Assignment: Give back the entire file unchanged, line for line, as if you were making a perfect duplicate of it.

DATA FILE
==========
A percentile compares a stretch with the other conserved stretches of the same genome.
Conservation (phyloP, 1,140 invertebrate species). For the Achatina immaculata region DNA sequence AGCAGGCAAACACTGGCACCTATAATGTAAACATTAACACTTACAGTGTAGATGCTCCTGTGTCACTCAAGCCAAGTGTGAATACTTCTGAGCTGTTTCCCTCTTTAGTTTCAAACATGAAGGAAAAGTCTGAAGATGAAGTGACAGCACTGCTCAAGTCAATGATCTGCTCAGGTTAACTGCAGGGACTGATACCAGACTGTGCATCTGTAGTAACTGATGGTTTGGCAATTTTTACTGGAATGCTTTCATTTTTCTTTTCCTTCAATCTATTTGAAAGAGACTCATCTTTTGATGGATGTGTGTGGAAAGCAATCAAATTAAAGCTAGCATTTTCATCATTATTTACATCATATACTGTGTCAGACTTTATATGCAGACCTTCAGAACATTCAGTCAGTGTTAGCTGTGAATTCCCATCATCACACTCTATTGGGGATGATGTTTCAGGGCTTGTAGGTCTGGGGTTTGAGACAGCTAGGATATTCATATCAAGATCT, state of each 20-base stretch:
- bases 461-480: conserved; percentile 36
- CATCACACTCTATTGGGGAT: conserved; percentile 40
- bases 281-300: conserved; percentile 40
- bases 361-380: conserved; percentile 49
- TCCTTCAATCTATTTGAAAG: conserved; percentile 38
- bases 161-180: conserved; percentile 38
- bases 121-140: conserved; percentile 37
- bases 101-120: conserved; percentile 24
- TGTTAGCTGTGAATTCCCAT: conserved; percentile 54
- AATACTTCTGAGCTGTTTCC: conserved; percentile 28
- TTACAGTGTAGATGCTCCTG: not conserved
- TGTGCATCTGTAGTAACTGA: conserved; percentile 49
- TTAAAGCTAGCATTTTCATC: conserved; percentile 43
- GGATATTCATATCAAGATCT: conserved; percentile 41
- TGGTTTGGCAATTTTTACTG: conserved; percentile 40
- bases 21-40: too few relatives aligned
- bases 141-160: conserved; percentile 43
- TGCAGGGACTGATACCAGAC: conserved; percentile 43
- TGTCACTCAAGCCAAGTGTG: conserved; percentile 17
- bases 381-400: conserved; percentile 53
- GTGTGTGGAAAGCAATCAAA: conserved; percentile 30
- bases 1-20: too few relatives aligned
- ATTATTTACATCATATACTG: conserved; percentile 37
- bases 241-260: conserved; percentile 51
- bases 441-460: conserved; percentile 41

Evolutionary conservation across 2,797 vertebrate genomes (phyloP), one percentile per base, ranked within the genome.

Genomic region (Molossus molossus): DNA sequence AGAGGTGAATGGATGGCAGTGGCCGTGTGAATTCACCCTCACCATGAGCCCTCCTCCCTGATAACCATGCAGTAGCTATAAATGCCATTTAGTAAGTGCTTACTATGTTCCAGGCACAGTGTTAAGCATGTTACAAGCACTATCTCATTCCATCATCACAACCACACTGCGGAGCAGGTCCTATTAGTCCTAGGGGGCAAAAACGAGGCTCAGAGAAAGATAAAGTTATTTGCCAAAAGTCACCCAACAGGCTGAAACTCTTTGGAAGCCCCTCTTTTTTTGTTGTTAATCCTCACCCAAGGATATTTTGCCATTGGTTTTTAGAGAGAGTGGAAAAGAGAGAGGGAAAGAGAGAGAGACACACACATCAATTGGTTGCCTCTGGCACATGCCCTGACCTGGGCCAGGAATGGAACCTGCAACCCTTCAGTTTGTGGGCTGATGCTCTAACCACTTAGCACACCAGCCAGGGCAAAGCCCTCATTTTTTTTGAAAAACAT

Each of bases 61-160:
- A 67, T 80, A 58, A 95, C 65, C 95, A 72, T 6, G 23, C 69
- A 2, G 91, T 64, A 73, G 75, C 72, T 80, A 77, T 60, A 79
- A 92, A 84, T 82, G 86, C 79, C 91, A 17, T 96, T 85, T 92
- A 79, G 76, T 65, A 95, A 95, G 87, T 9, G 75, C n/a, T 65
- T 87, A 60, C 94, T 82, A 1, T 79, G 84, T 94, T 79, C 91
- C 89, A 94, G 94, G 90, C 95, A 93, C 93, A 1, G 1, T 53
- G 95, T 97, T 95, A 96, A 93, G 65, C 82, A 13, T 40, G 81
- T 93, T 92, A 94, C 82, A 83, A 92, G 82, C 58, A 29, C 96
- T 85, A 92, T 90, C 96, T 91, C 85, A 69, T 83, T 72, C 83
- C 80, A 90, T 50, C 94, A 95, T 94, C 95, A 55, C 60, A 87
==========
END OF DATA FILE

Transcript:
A percentile compares a stretch with the other conserved stretches of the same genome.
Conservation (phyloP, 1,140 invertebrate species). For the Achatina immaculata region DNA sequence AGCAGGCAAACACTGGCACCTATAATGTAAACATTAACACTTACAGTGTAGATGCTCCTGTGTCACTCAAGCCAAGTGTGAATACTTCTGAGCTGTTTCCCTCTTTAGTTTCAAACATGAAGGAAAAGTCTGAAGATGAAGTGACAGCACTGCTCAAGTCAATGATCTGCTCAGGTTAACTGCAGGGACTGATACCAGACTGTGCATCTGTAGTAACTGATGGTTTGGCAATTTTTACTGGAATGCTTTCATTTTTCTTTTCCTTCAATCTATTTGAAAGAGACTCATCTTTTGATGGATGTGTGTGGAAAGCAATCAAATTAAAGCTAGCATTTTCATCATTATTTACATCATATACTGTGTCAGACTTTATATGCAGACCTTCAGAACATTCAGTCAGTGTTAGCTGTGAATTCCCATCATCACACTCTATTGGGGATGATGTTTCAGGGCTTGTAGGTCTGGGGTTTGAGACAGCTAGGATATTCATATCAAGATCT, state of each 20-base stretch:
- bases 461-480: conserved; percentile 36
- CATCACACTCTATTGGGGAT: conserved; percentile 40
- bases 281-300: conserved; percentile 40
- bases 361-380: conserved; percentile 49
- TCCTTCAATCTATTTGAAAG: conserved; percentile 38
- bases 161-180: conserved; percentile 38
- bases 121-140: conserved; percentile 37
- bases 101-120: conserved; percentile 24
- TGTTAGCTGTGAATTCCCAT: conserved; percentile 54
- AATACTTCTGAGCTGTTTCC: conserved; percentile 28
- TTACAGTGTAGATGCTCCTG: not conserved
- TGTGCATCTGTAGTAACTGA: conserved; percentile 49
- TTAAAGCTAGCATTTTCATC: conserved; percentile 43
- GGATATTCATATCAAGATCT: conserved; percentile 41
- TGGTTTGGCAATTTTTACTG: conserved; percentile 40
- bases 21-40: too few relatives aligned
- bases 141-160: conserved; percentile 43
- TGCAGGGACTGATACCAGAC: conserved; percentile 43
- TGTCACTCAAGCCAAGTGTG: conserved; percentile 17
- bases 381-400: conserved; percentile 53
- GTGTGTGGAAAGCAATCAAA: conserved; percentile 30
- bases 1-20: too few relatives aligned
- ATTATTTACATCATATACTG: conserved; percentile 37
- bases 241-260: conserved; percentile 51
- bases 441-460: conserved; percentile 41

Evolutionary conservation across 2,797 vertebrate genomes (phyloP), one percentile per base, ranked within the genome.

Genomic region (Molossus molossus): DNA sequence AGAGGTGAATGGATGGCAGTGGCCGTGTGAATTCACCCTCACCATGAGCCCTCCTCCCTGATAACCATGCAGTAGCTATAAATGCCATTTAGTAAGTGCTTACTATGTTCCAGGCACAGTGTTAAGCATGTTACAAGCACTATCTCATTCCATCATCACAACCACACTGCGGAGCAGGTCCTATTAGTCCTAGGGGGCAAAAACGAGGCTCAGAGAAAGATAAAGTTATTTGCCAAAAGTCACCCAACAGGCTGAAACTCTTTGGAAGCCCCTCTTTTTTTGTTGTTAATCCTCACCCAAGGATATTTTGCCATTGGTTTTTAGAGAGAGTGGAAAAGAGAGAGGGAAAGAGAGAGAGACACACACATCAATTGGTTGCCTCTGGCACATGCCCTGACCTGGGCCAGGAATGGAACCTGCAACCCTTCAGTTTGTGGGCTGATGCTCTAACCACTTAGCACACCAGCCAGGGCAAAGCCCTCATTTTTTTTGAAAAACAT

Each of bases 61-160:
- A 67, T 80, A 58, A 95, C 65, C 95, A 72, T 6, G 23, C 69
- A 2, G 91, T 64, A 73, G 75, C 72, T 80, A 77, T 60, A 79
- A 92, A 84, T 82, G 86, C 79, C 91, A 17, T 96, T 85, T 92
- A 79, G 76, T 65, A 95, A 95, G 87, T 9, G 75, C n/a, T 65
- T 87, A 60, C 94, T 82, A 1, T 79, G 84, T 94, T 79, C 91
- C 89, A 94, G 94, G 90, C 95, A 93, C 93, A 1, G 1, T 53
- G 95, T 97, T 95, A 96, A 93, G 65, C 82, A 13, T 40, G 81
- T 93, T 92, A 94, C 82, A 83, A 92, G 82, C 58, A 29, C 96
- T 85, A 92, T 90, C 96, T 91, C 85, A 69, T 83, T 72, C 83
- C 80, A 90, T 50, C 94, A 95, T 94, C 95, A 55, C 60, A 87